Despite its formidable power, the Burmese military (Tatmadaw) does not seem to be doing well in the current conflict. A recent report by the Council on Foreign Relations claims that it has lost half or more of its troops since the 2021 coup, due to death, desertion, or defection, and that it has retreated on several fronts. The Tatmadaw is also evidently having difficulty filling the classes at its military academy. According to one report, the government now has stable control over only around twenty percent of the country’s townships. Due to recent military reversals, the Tatmadaw is now engaging in extensive air attacks, often directed against civilian targets. Such a strategy is of little military significance and greatly intensifies animosity against the regime.

The Council on Foreign Relations report mentioned above also contends that the Burmese government is facing growing international problems:

Even China, which has backed the junta and sees Myanmar as a strategically critical investment destination, is playing both sides of the fence. Beijing has continued to plow money into the country and supplied the military with weapons, despite its pariah status, and it has provided the junta with diplomatic cover at international forums. Yet it has also maintained links with the ethnic militias and their political wings, and its backing of Naypyidaw has grown more tepid as the army continues to lose ground. As for Russia, though it too has supplied the junta with arms, Moscow is facing its own obvious problems right now and may not be able to ship weapons abroad for long.

Due to these reversals, Burma’s military government may be reconsidering its strategy. Or perhaps not. Another article from the United States Institute of Peace nicely summarizes the current situation:

Are conciliatory winds stirring among the leaders of Myanmar’s coup regime, or is the junta engaging in deception and distraction as it struggles on the battlefield against a broad range of resistance forces? The answer is almost certainly the latter. It would not be the first time the ruling generals have sought to stimulate international interest in promoting dialogue solely to enhance their legitimacy abroad.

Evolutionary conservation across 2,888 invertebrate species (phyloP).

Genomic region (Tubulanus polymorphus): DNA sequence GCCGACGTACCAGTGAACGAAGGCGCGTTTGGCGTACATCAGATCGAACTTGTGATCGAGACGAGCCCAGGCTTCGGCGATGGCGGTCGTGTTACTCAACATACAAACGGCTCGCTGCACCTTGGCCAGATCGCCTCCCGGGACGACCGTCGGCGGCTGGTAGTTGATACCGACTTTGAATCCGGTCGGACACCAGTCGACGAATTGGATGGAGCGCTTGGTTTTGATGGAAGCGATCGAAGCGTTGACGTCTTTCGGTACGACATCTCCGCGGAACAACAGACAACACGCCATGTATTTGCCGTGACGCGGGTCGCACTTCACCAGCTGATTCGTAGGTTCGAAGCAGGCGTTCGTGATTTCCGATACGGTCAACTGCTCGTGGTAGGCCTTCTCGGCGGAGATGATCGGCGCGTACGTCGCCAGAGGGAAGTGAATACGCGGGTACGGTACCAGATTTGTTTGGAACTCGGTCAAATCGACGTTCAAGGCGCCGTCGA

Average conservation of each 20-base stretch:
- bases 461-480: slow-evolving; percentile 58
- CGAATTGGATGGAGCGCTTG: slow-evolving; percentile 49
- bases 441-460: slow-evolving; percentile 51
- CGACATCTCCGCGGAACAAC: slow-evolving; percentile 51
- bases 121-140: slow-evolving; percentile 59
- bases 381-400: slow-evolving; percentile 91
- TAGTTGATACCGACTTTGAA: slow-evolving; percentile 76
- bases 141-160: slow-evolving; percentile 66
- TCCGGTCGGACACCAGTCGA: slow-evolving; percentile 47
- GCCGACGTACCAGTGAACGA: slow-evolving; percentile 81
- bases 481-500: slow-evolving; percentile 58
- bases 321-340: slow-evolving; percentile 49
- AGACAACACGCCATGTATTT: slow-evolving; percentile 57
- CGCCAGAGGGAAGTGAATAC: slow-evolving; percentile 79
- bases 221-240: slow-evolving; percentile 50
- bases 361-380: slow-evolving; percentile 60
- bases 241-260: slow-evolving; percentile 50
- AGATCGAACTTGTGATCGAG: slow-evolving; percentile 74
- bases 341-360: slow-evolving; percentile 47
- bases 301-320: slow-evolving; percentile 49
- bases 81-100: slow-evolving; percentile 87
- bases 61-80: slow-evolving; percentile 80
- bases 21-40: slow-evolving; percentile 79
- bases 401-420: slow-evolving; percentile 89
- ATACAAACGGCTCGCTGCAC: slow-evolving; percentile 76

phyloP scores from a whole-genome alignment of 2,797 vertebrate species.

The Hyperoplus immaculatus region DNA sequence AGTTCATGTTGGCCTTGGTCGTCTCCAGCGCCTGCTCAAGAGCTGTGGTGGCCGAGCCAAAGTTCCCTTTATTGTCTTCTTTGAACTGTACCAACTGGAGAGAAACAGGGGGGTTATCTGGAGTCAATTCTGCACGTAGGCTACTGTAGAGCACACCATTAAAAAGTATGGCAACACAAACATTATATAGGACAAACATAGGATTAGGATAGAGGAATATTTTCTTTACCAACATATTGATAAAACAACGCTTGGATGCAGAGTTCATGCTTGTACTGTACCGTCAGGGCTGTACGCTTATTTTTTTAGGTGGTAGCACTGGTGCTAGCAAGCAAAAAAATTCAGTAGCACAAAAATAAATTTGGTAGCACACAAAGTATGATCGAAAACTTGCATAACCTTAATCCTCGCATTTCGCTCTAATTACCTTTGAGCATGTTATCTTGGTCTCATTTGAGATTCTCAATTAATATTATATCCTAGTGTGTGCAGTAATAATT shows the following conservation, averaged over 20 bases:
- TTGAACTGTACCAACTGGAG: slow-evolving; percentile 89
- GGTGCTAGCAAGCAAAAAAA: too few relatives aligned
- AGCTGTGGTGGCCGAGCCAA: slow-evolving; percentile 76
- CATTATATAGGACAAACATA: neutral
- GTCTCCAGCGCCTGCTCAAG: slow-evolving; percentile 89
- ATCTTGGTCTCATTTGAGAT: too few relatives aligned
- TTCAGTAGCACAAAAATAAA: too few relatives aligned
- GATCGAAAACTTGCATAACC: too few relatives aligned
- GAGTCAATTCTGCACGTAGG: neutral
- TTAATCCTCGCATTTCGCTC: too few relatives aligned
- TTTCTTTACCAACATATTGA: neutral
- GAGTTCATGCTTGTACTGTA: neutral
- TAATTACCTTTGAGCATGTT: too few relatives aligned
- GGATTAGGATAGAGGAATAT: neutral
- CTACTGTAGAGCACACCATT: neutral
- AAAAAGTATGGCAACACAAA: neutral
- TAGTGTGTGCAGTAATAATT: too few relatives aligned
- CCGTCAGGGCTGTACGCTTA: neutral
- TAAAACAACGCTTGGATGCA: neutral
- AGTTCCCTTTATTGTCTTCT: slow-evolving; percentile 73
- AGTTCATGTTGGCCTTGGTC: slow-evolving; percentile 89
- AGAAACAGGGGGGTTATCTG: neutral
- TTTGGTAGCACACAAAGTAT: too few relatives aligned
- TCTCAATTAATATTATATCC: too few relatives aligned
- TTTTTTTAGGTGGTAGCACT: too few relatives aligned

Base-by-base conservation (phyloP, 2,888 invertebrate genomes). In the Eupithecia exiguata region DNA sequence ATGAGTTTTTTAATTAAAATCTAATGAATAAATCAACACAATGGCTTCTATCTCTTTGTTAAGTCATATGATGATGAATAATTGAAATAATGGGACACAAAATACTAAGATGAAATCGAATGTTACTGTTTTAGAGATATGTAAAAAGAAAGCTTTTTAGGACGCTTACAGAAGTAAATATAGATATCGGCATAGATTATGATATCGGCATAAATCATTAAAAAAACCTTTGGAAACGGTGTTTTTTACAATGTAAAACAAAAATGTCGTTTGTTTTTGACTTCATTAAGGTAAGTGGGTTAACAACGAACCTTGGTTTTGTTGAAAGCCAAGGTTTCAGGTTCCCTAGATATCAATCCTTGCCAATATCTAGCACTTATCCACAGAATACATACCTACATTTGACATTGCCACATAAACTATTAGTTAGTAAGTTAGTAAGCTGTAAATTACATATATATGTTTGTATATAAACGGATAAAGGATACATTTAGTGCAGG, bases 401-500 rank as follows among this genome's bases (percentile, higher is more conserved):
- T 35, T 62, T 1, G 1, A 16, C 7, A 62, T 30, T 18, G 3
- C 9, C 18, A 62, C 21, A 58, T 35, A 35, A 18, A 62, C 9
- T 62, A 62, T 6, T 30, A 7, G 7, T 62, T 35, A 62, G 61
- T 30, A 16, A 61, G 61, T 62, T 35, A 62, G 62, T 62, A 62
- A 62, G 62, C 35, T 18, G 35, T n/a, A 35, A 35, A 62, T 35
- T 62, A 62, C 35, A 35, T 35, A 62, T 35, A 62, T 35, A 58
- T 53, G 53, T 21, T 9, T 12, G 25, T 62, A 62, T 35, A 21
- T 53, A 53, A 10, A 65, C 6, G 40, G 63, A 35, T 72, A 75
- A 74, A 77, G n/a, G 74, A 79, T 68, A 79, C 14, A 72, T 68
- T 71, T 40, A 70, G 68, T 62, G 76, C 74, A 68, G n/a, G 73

Successful Resistance Against the Regime of Burma (Myanmar) by the Karenni People Read More »

Religion, Ethnicity, and Conflict in Ethiopia and Eritrea

Some journalists and scholars have tried to link conflicts in Ethiopia and Eritrea to religious divides that are either insignificant or nonexistent. The most egregious example was that of Samuel Huntington in this famous (infamous?) book, The Clash of Civilizations (1996). Huntington portrayed the war that was then being waged between Ethiopia and Eritrea as a religious/civilizational conflict, one pitting Christian Ethiopia against Muslim Eritrea. Maps based on Huntington’s work thus depict Eritrea as a Muslim country (see the figure below). Most actual assessments, however, find that Eritrea is roughly half Muslim and half Christians, although some sources claim that the country is roughly two-thirds Christian, with almost 58 percent of its people adhering to the Oriental Orthodox Tewahedo Church. But nothing is clear about Eritrean demography; figures for the country’s total population range from 3.6 to 6.7 million.

 

The current Tigray War in northern Ethiopia is based largely on ethnic politics but has little to do with religion. The Tigrayans are overwhelmingly Ethiopian Orthodox, but the Amhara, often regarded as their main opponents, mostly follow the same religion. To be sure, a sizable Muslim Amhara minority does exist, but this religious division does not play a role in the current conflict. Ethiopia’s Amharic-speaking Muslim population is concentrated in the South Wollo Zone, where almost three quarters of the population follows Islam. This Muslim Amhara area is easily seen on a fantastic map of religion in Ethiopia made by an anonymous cartographer and posted on the MapPorn section of Reddit. In the figure posted below, I have lightly edited this map to highlight the Tigray and Amhara regions.